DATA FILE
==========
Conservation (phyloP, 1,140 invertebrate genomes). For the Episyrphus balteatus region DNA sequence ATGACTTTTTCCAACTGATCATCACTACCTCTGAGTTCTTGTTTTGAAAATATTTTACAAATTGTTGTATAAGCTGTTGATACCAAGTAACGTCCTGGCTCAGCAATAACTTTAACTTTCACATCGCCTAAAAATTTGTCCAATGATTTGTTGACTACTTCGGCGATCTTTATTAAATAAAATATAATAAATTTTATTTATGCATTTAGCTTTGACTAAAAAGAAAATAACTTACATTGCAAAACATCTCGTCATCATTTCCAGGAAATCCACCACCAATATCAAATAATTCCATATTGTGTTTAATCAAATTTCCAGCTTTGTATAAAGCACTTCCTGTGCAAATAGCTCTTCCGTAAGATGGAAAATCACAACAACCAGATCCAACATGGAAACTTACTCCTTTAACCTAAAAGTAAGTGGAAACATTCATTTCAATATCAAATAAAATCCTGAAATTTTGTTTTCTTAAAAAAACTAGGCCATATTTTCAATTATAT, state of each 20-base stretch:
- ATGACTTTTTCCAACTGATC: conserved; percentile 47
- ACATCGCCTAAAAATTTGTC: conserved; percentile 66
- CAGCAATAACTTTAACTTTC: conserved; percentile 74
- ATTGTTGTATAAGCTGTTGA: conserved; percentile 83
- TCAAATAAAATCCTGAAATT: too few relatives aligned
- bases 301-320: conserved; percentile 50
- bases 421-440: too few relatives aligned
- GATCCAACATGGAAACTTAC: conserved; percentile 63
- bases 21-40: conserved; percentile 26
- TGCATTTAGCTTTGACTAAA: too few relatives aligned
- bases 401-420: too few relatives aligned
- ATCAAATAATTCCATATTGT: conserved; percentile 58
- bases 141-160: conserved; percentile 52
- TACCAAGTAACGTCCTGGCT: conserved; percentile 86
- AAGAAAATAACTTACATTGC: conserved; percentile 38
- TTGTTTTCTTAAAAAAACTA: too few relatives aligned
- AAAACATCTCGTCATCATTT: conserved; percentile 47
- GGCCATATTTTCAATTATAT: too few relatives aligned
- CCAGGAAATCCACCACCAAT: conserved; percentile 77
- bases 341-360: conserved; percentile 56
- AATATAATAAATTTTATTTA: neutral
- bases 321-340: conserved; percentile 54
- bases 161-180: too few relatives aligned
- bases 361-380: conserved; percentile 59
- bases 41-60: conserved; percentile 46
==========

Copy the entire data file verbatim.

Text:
Conservation (phyloP, 1,140 invertebrate genomes). For the Episyrphus balteatus region DNA sequence ATGACTTTTTCCAACTGATCATCACTACCTCTGAGTTCTTGTTTTGAAAATATTTTACAAATTGTTGTATAAGCTGTTGATACCAAGTAACGTCCTGGCTCAGCAATAACTTTAACTTTCACATCGCCTAAAAATTTGTCCAATGATTTGTTGACTACTTCGGCGATCTTTATTAAATAAAATATAATAAATTTTATTTATGCATTTAGCTTTGACTAAAAAGAAAATAACTTACATTGCAAAACATCTCGTCATCATTTCCAGGAAATCCACCACCAATATCAAATAATTCCATATTGTGTTTAATCAAATTTCCAGCTTTGTATAAAGCACTTCCTGTGCAAATAGCTCTTCCGTAAGATGGAAAATCACAACAACCAGATCCAACATGGAAACTTACTCCTTTAACCTAAAAGTAAGTGGAAACATTCATTTCAATATCAAATAAAATCCTGAAATTTTGTTTTCTTAAAAAAACTAGGCCATATTTTCAATTATAT, state of each 20-base stretch:
- ATGACTTTTTCCAACTGATC: conserved; percentile 47
- ACATCGCCTAAAAATTTGTC: conserved; percentile 66
- CAGCAATAACTTTAACTTTC: conserved; percentile 74
- ATTGTTGTATAAGCTGTTGA: conserved; percentile 83
- TCAAATAAAATCCTGAAATT: too few relatives aligned
- bases 301-320: conserved; percentile 50
- bases 421-440: too few relatives aligned
- GATCCAACATGGAAACTTAC: conserved; percentile 63
- bases 21-40: conserved; percentile 26
- TGCATTTAGCTTTGACTAAA: too few relatives aligned
- bases 401-420: too few relatives aligned
- ATCAAATAATTCCATATTGT: conserved; percentile 58
- bases 141-160: conserved; percentile 52
- TACCAAGTAACGTCCTGGCT: conserved; percentile 86
- AAGAAAATAACTTACATTGC: conserved; percentile 38
- TTGTTTTCTTAAAAAAACTA: too few relatives aligned
- AAAACATCTCGTCATCATTT: conserved; percentile 47
- GGCCATATTTTCAATTATAT: too few relatives aligned
- CCAGGAAATCCACCACCAAT: conserved; percentile 77
- bases 341-360: conserved; percentile 56
- AATATAATAAATTTTATTTA: neutral
- bases 321-340: conserved; percentile 54
- bases 161-180: too few relatives aligned
- bases 361-380: conserved; percentile 59
- bases 41-60: conserved; percentile 46